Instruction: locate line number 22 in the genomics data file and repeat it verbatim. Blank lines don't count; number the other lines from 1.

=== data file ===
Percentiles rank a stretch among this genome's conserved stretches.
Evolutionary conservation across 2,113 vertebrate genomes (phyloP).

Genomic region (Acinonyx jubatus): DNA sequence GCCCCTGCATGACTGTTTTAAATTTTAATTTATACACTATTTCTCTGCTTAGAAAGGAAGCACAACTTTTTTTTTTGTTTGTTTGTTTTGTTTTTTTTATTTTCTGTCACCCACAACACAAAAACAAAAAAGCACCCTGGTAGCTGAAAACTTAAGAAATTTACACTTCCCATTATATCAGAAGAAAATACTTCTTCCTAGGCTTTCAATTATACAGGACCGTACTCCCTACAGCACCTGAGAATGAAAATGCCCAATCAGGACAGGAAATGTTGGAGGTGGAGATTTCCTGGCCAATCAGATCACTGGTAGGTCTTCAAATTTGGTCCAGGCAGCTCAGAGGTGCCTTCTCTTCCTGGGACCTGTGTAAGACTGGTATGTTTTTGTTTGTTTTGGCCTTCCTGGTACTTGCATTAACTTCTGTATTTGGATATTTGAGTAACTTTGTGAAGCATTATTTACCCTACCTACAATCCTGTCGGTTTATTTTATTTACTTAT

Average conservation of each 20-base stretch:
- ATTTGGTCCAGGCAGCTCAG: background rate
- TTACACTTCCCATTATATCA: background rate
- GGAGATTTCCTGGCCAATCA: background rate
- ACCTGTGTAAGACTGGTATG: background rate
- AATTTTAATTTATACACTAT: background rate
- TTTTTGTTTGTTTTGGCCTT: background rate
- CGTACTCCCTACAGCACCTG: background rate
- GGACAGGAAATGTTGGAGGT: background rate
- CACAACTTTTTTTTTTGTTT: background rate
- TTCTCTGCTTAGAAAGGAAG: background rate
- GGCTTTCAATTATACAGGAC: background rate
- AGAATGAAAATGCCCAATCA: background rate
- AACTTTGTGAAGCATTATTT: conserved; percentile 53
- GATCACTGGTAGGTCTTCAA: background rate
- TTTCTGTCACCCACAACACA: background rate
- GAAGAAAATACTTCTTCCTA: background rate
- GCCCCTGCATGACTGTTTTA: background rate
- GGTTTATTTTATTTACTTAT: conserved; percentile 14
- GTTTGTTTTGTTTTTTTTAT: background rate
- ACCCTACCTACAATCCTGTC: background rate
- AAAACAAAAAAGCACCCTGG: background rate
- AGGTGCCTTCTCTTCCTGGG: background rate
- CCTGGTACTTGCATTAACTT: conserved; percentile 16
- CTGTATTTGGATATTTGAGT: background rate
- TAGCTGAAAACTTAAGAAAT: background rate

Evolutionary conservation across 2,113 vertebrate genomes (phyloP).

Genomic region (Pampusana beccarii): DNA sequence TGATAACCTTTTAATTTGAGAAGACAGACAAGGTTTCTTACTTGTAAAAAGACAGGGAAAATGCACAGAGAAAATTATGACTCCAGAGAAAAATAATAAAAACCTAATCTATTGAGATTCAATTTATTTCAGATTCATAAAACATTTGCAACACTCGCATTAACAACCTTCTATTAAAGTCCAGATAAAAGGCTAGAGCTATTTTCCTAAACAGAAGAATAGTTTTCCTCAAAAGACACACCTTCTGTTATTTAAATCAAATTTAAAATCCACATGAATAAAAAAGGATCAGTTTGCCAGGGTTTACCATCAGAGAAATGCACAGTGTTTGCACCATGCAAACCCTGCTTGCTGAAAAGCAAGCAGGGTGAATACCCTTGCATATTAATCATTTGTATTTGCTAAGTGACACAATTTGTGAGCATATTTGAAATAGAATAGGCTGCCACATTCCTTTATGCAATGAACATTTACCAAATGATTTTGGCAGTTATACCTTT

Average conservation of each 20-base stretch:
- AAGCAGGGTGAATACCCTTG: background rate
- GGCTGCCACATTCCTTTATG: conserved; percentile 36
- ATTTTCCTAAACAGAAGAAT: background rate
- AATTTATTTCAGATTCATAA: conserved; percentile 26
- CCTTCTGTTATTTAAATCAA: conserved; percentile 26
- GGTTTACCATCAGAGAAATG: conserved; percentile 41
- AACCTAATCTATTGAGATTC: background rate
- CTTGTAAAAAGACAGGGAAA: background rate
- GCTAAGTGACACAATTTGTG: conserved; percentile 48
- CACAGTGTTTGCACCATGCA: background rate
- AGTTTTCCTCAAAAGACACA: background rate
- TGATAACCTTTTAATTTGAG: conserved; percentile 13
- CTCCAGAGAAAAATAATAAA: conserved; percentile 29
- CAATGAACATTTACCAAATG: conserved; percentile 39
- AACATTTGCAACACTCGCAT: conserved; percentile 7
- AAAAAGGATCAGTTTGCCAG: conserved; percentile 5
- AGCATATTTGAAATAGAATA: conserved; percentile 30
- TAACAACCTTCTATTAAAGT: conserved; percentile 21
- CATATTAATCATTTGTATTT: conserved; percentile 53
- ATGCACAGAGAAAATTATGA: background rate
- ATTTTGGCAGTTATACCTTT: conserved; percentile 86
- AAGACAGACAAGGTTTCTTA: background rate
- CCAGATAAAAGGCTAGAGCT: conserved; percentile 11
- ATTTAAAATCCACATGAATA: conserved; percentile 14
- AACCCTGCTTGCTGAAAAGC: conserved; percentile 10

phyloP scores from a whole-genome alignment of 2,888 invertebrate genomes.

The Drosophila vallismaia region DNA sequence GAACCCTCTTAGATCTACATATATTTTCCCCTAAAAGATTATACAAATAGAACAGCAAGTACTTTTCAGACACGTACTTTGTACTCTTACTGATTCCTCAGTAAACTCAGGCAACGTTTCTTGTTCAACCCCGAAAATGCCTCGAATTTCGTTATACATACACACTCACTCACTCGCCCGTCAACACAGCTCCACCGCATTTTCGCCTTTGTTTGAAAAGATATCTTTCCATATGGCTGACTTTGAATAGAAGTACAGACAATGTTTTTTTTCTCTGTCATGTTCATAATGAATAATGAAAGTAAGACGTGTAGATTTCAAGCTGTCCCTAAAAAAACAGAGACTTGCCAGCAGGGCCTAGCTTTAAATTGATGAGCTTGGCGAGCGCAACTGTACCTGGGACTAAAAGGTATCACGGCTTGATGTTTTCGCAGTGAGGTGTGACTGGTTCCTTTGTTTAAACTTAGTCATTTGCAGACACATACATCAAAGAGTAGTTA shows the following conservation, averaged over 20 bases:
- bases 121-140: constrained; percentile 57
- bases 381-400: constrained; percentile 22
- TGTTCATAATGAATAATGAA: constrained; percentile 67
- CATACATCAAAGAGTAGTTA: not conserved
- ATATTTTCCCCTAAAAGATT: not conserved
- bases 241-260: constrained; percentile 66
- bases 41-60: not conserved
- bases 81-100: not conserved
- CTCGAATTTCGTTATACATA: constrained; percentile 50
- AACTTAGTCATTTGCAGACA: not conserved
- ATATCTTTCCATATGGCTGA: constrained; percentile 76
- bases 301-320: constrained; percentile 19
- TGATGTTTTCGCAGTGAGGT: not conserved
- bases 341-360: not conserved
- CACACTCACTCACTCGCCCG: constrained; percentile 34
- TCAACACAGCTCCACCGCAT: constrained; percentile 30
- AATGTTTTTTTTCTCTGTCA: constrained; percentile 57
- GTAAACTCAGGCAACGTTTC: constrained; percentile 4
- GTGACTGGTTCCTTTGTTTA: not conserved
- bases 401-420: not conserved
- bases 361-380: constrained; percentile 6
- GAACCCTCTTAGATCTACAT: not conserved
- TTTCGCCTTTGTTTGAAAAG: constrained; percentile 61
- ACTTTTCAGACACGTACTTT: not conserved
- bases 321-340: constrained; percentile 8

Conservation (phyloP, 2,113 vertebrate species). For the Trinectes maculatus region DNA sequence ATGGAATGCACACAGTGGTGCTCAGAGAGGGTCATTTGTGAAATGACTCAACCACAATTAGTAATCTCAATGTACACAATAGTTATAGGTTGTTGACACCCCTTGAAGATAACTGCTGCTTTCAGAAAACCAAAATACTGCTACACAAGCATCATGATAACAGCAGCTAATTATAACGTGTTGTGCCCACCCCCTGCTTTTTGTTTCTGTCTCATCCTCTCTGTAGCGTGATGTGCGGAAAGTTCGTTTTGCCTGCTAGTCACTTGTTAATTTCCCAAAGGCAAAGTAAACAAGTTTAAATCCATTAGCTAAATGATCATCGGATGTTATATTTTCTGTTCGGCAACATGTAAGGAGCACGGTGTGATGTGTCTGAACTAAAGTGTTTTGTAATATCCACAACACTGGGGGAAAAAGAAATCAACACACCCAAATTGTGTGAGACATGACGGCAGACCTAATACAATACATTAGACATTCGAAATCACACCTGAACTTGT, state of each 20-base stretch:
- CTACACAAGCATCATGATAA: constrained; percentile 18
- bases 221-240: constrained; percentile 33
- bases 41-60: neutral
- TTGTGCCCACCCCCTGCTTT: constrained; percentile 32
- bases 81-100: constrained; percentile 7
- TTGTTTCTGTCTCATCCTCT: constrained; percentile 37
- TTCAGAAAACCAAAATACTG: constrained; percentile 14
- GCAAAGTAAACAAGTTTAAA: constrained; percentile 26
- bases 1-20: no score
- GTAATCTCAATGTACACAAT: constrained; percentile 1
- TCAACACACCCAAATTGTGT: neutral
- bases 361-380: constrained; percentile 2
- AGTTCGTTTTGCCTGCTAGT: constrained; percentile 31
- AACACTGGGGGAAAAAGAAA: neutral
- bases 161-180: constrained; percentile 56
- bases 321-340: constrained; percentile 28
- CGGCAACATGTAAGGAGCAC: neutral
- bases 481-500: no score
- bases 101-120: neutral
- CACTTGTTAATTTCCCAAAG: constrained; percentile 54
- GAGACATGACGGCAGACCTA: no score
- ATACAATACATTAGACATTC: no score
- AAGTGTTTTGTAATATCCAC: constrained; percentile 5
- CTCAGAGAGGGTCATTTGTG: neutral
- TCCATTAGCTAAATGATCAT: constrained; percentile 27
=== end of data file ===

- GGTTTATTTTATTTACTTAT: conserved; percentile 14